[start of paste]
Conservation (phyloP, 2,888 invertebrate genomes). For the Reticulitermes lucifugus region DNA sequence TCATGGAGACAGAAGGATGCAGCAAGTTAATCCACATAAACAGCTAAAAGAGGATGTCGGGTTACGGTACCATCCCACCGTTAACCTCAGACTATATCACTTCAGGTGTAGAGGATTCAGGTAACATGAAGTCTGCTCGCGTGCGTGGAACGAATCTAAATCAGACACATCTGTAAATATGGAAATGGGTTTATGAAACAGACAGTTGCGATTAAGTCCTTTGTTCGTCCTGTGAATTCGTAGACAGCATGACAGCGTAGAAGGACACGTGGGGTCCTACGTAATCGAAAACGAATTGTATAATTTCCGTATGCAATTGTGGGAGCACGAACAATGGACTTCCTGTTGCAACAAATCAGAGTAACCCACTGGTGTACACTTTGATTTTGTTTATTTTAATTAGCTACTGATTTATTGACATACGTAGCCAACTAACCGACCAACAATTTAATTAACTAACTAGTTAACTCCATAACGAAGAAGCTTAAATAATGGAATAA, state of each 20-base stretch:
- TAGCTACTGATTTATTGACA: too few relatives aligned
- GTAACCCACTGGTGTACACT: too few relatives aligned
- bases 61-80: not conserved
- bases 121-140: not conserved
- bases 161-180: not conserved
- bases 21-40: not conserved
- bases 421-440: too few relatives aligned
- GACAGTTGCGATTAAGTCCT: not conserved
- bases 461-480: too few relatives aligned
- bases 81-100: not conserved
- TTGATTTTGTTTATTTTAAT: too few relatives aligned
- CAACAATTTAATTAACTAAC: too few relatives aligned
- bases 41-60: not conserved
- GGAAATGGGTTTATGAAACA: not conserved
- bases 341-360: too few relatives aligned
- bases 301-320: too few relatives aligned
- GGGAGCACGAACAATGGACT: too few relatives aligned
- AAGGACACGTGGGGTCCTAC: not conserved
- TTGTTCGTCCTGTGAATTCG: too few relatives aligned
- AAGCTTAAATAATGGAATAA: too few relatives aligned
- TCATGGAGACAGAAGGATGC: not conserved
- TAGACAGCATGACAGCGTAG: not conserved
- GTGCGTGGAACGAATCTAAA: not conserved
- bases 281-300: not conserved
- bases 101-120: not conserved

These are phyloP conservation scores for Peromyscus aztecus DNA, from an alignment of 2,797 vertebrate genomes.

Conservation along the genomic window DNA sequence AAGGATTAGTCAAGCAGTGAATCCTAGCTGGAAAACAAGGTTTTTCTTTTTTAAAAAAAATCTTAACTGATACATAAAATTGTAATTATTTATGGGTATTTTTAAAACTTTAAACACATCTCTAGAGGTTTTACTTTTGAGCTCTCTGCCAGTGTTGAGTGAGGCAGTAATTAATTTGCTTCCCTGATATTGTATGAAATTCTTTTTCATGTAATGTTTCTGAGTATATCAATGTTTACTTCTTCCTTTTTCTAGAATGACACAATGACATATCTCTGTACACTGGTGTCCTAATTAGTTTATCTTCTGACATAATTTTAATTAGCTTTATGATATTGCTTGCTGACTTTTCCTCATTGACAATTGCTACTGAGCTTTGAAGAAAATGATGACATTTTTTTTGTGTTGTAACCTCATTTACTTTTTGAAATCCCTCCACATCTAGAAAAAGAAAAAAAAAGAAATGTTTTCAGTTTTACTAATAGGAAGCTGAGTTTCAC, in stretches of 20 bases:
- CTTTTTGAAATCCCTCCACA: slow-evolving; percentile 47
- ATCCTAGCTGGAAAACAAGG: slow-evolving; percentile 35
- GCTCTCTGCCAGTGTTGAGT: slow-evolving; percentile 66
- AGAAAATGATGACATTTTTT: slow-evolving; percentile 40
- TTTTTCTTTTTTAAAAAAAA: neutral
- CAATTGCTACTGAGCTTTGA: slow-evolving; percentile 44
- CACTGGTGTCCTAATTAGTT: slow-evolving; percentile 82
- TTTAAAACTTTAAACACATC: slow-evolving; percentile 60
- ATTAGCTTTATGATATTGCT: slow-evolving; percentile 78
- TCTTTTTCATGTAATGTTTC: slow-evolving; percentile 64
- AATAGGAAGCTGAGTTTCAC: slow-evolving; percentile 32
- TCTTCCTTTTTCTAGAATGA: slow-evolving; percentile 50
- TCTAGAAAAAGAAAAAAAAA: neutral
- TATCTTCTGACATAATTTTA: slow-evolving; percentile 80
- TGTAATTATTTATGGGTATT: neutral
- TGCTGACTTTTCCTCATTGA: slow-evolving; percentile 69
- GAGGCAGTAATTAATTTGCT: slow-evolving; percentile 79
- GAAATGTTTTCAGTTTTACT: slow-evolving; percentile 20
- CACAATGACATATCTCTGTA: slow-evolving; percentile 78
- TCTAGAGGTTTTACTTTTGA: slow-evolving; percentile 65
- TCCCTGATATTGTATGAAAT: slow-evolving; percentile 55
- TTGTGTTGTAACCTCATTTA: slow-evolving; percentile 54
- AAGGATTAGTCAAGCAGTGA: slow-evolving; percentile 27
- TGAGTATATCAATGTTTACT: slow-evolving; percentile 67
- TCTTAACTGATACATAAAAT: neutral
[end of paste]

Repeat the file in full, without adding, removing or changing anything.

Conservation (phyloP, 2,888 invertebrate genomes). For the Reticulitermes lucifugus region DNA sequence TCATGGAGACAGAAGGATGCAGCAAGTTAATCCACATAAACAGCTAAAAGAGGATGTCGGGTTACGGTACCATCCCACCGTTAACCTCAGACTATATCACTTCAGGTGTAGAGGATTCAGGTAACATGAAGTCTGCTCGCGTGCGTGGAACGAATCTAAATCAGACACATCTGTAAATATGGAAATGGGTTTATGAAACAGACAGTTGCGATTAAGTCCTTTGTTCGTCCTGTGAATTCGTAGACAGCATGACAGCGTAGAAGGACACGTGGGGTCCTACGTAATCGAAAACGAATTGTATAATTTCCGTATGCAATTGTGGGAGCACGAACAATGGACTTCCTGTTGCAACAAATCAGAGTAACCCACTGGTGTACACTTTGATTTTGTTTATTTTAATTAGCTACTGATTTATTGACATACGTAGCCAACTAACCGACCAACAATTTAATTAACTAACTAGTTAACTCCATAACGAAGAAGCTTAAATAATGGAATAA, state of each 20-base stretch:
- TAGCTACTGATTTATTGACA: too few relatives aligned
- GTAACCCACTGGTGTACACT: too few relatives aligned
- bases 61-80: not conserved
- bases 121-140: not conserved
- bases 161-180: not conserved
- bases 21-40: not conserved
- bases 421-440: too few relatives aligned
- GACAGTTGCGATTAAGTCCT: not conserved
- bases 461-480: too few relatives aligned
- bases 81-100: not conserved
- TTGATTTTGTTTATTTTAAT: too few relatives aligned
- CAACAATTTAATTAACTAAC: too few relatives aligned
- bases 41-60: not conserved
- GGAAATGGGTTTATGAAACA: not conserved
- bases 341-360: too few relatives aligned
- bases 301-320: too few relatives aligned
- GGGAGCACGAACAATGGACT: too few relatives aligned
- AAGGACACGTGGGGTCCTAC: not conserved
- TTGTTCGTCCTGTGAATTCG: too few relatives aligned
- AAGCTTAAATAATGGAATAA: too few relatives aligned
- TCATGGAGACAGAAGGATGC: not conserved
- TAGACAGCATGACAGCGTAG: not conserved
- GTGCGTGGAACGAATCTAAA: not conserved
- bases 281-300: not conserved
- bases 101-120: not conserved

These are phyloP conservation scores for Peromyscus aztecus DNA, from an alignment of 2,797 vertebrate genomes.

Conservation along the genomic window DNA sequence AAGGATTAGTCAAGCAGTGAATCCTAGCTGGAAAACAAGGTTTTTCTTTTTTAAAAAAAATCTTAACTGATACATAAAATTGTAATTATTTATGGGTATTTTTAAAACTTTAAACACATCTCTAGAGGTTTTACTTTTGAGCTCTCTGCCAGTGTTGAGTGAGGCAGTAATTAATTTGCTTCCCTGATATTGTATGAAATTCTTTTTCATGTAATGTTTCTGAGTATATCAATGTTTACTTCTTCCTTTTTCTAGAATGACACAATGACATATCTCTGTACACTGGTGTCCTAATTAGTTTATCTTCTGACATAATTTTAATTAGCTTTATGATATTGCTTGCTGACTTTTCCTCATTGACAATTGCTACTGAGCTTTGAAGAAAATGATGACATTTTTTTTGTGTTGTAACCTCATTTACTTTTTGAAATCCCTCCACATCTAGAAAAAGAAAAAAAAAGAAATGTTTTCAGTTTTACTAATAGGAAGCTGAGTTTCAC, in stretches of 20 bases:
- CTTTTTGAAATCCCTCCACA: slow-evolving; percentile 47
- ATCCTAGCTGGAAAACAAGG: slow-evolving; percentile 35
- GCTCTCTGCCAGTGTTGAGT: slow-evolving; percentile 66
- AGAAAATGATGACATTTTTT: slow-evolving; percentile 40
- TTTTTCTTTTTTAAAAAAAA: neutral
- CAATTGCTACTGAGCTTTGA: slow-evolving; percentile 44
- CACTGGTGTCCTAATTAGTT: slow-evolving; percentile 82
- TTTAAAACTTTAAACACATC: slow-evolving; percentile 60
- ATTAGCTTTATGATATTGCT: slow-evolving; percentile 78
- TCTTTTTCATGTAATGTTTC: slow-evolving; percentile 64
- AATAGGAAGCTGAGTTTCAC: slow-evolving; percentile 32
- TCTTCCTTTTTCTAGAATGA: slow-evolving; percentile 50
- TCTAGAAAAAGAAAAAAAAA: neutral
- TATCTTCTGACATAATTTTA: slow-evolving; percentile 80
- TGTAATTATTTATGGGTATT: neutral
- TGCTGACTTTTCCTCATTGA: slow-evolving; percentile 69
- GAGGCAGTAATTAATTTGCT: slow-evolving; percentile 79
- GAAATGTTTTCAGTTTTACT: slow-evolving; percentile 20
- CACAATGACATATCTCTGTA: slow-evolving; percentile 78
- TCTAGAGGTTTTACTTTTGA: slow-evolving; percentile 65
- TCCCTGATATTGTATGAAAT: slow-evolving; percentile 55
- TTGTGTTGTAACCTCATTTA: slow-evolving; percentile 54
- AAGGATTAGTCAAGCAGTGA: slow-evolving; percentile 27
- TGAGTATATCAATGTTTACT: slow-evolving; percentile 67
- TCTTAACTGATACATAAAAT: neutral